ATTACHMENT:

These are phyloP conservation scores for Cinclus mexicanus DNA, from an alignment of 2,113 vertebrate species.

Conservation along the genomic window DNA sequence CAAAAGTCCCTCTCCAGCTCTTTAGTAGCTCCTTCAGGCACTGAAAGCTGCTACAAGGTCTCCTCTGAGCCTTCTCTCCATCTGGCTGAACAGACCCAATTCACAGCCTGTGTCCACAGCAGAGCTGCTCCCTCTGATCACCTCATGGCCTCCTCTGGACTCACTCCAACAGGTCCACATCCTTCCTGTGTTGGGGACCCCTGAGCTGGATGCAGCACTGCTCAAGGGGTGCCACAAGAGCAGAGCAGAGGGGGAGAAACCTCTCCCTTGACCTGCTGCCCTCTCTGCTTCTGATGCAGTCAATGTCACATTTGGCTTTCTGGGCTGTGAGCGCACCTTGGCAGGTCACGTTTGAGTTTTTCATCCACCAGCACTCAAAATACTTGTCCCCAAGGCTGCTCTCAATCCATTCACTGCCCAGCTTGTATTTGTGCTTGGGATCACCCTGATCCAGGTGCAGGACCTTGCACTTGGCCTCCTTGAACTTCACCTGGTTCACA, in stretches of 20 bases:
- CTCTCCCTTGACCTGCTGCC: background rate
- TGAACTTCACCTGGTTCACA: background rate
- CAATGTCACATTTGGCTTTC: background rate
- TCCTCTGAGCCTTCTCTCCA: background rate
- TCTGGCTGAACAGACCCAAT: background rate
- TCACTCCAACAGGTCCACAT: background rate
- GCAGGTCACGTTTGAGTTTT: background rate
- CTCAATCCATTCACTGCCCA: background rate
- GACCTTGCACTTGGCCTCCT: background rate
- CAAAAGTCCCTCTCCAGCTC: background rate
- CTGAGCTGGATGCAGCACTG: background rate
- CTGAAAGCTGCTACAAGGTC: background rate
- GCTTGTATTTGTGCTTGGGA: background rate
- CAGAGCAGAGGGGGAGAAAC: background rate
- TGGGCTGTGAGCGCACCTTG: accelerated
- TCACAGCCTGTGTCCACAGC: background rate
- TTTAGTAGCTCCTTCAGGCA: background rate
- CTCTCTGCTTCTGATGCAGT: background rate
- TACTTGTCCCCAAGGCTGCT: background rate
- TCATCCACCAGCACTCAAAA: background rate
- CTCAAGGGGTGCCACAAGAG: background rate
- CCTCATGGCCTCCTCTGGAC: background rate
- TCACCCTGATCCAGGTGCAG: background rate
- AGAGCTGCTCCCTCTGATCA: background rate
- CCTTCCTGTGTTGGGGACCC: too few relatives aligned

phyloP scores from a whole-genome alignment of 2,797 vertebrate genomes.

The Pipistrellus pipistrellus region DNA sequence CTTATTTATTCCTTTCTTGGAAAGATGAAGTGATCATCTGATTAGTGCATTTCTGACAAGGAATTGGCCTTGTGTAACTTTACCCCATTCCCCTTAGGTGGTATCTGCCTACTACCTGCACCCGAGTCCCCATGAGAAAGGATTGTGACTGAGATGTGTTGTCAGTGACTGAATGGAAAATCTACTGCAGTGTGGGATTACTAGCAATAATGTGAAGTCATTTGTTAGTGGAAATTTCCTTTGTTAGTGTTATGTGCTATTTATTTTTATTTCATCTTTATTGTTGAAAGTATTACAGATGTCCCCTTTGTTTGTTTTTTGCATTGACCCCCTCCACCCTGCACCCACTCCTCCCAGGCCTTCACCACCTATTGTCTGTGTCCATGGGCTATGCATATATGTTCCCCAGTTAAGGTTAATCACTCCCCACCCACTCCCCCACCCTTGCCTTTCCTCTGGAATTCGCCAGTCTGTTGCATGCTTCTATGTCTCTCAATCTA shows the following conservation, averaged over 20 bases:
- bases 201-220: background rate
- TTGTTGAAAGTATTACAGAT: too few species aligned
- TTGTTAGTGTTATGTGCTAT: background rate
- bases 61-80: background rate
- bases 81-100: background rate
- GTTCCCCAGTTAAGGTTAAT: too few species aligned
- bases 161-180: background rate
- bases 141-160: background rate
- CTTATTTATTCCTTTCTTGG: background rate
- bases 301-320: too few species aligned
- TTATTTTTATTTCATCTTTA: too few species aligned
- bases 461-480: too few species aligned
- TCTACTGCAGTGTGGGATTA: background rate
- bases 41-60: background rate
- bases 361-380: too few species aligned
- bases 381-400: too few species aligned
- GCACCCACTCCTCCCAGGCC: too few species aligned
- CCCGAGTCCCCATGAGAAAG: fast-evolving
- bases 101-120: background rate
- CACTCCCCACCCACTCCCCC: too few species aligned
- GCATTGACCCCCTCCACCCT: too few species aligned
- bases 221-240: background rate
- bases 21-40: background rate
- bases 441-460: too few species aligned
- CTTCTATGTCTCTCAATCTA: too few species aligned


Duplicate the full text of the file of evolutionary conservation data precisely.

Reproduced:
These are phyloP conservation scores for Cinclus mexicanus DNA, from an alignment of 2,113 vertebrate species.

Conservation along the genomic window DNA sequence CAAAAGTCCCTCTCCAGCTCTTTAGTAGCTCCTTCAGGCACTGAAAGCTGCTACAAGGTCTCCTCTGAGCCTTCTCTCCATCTGGCTGAACAGACCCAATTCACAGCCTGTGTCCACAGCAGAGCTGCTCCCTCTGATCACCTCATGGCCTCCTCTGGACTCACTCCAACAGGTCCACATCCTTCCTGTGTTGGGGACCCCTGAGCTGGATGCAGCACTGCTCAAGGGGTGCCACAAGAGCAGAGCAGAGGGGGAGAAACCTCTCCCTTGACCTGCTGCCCTCTCTGCTTCTGATGCAGTCAATGTCACATTTGGCTTTCTGGGCTGTGAGCGCACCTTGGCAGGTCACGTTTGAGTTTTTCATCCACCAGCACTCAAAATACTTGTCCCCAAGGCTGCTCTCAATCCATTCACTGCCCAGCTTGTATTTGTGCTTGGGATCACCCTGATCCAGGTGCAGGACCTTGCACTTGGCCTCCTTGAACTTCACCTGGTTCACA, in stretches of 20 bases:
- CTCTCCCTTGACCTGCTGCC: background rate
- TGAACTTCACCTGGTTCACA: background rate
- CAATGTCACATTTGGCTTTC: background rate
- TCCTCTGAGCCTTCTCTCCA: background rate
- TCTGGCTGAACAGACCCAAT: background rate
- TCACTCCAACAGGTCCACAT: background rate
- GCAGGTCACGTTTGAGTTTT: background rate
- CTCAATCCATTCACTGCCCA: background rate
- GACCTTGCACTTGGCCTCCT: background rate
- CAAAAGTCCCTCTCCAGCTC: background rate
- CTGAGCTGGATGCAGCACTG: background rate
- CTGAAAGCTGCTACAAGGTC: background rate
- GCTTGTATTTGTGCTTGGGA: background rate
- CAGAGCAGAGGGGGAGAAAC: background rate
- TGGGCTGTGAGCGCACCTTG: accelerated
- TCACAGCCTGTGTCCACAGC: background rate
- TTTAGTAGCTCCTTCAGGCA: background rate
- CTCTCTGCTTCTGATGCAGT: background rate
- TACTTGTCCCCAAGGCTGCT: background rate
- TCATCCACCAGCACTCAAAA: background rate
- CTCAAGGGGTGCCACAAGAG: background rate
- CCTCATGGCCTCCTCTGGAC: background rate
- TCACCCTGATCCAGGTGCAG: background rate
- AGAGCTGCTCCCTCTGATCA: background rate
- CCTTCCTGTGTTGGGGACCC: too few relatives aligned

phyloP scores from a whole-genome alignment of 2,797 vertebrate genomes.

The Pipistrellus pipistrellus region DNA sequence CTTATTTATTCCTTTCTTGGAAAGATGAAGTGATCATCTGATTAGTGCATTTCTGACAAGGAATTGGCCTTGTGTAACTTTACCCCATTCCCCTTAGGTGGTATCTGCCTACTACCTGCACCCGAGTCCCCATGAGAAAGGATTGTGACTGAGATGTGTTGTCAGTGACTGAATGGAAAATCTACTGCAGTGTGGGATTACTAGCAATAATGTGAAGTCATTTGTTAGTGGAAATTTCCTTTGTTAGTGTTATGTGCTATTTATTTTTATTTCATCTTTATTGTTGAAAGTATTACAGATGTCCCCTTTGTTTGTTTTTTGCATTGACCCCCTCCACCCTGCACCCACTCCTCCCAGGCCTTCACCACCTATTGTCTGTGTCCATGGGCTATGCATATATGTTCCCCAGTTAAGGTTAATCACTCCCCACCCACTCCCCCACCCTTGCCTTTCCTCTGGAATTCGCCAGTCTGTTGCATGCTTCTATGTCTCTCAATCTA shows the following conservation, averaged over 20 bases:
- bases 201-220: background rate
- TTGTTGAAAGTATTACAGAT: too few species aligned
- TTGTTAGTGTTATGTGCTAT: background rate
- bases 61-80: background rate
- bases 81-100: background rate
- GTTCCCCAGTTAAGGTTAAT: too few species aligned
- bases 161-180: background rate
- bases 141-160: background rate
- CTTATTTATTCCTTTCTTGG: background rate
- bases 301-320: too few species aligned
- TTATTTTTATTTCATCTTTA: too few species aligned
- bases 461-480: too few species aligned
- TCTACTGCAGTGTGGGATTA: background rate
- bases 41-60: background rate
- bases 361-380: too few species aligned
- bases 381-400: too few species aligned
- GCACCCACTCCTCCCAGGCC: too few species aligned
- CCCGAGTCCCCATGAGAAAG: fast-evolving
- bases 101-120: background rate
- CACTCCCCACCCACTCCCCC: too few species aligned
- GCATTGACCCCCTCCACCCT: too few species aligned
- bases 221-240: background rate
- bases 21-40: background rate
- bases 441-460: too few species aligned
- CTTCTATGTCTCTCAATCTA: too few species aligned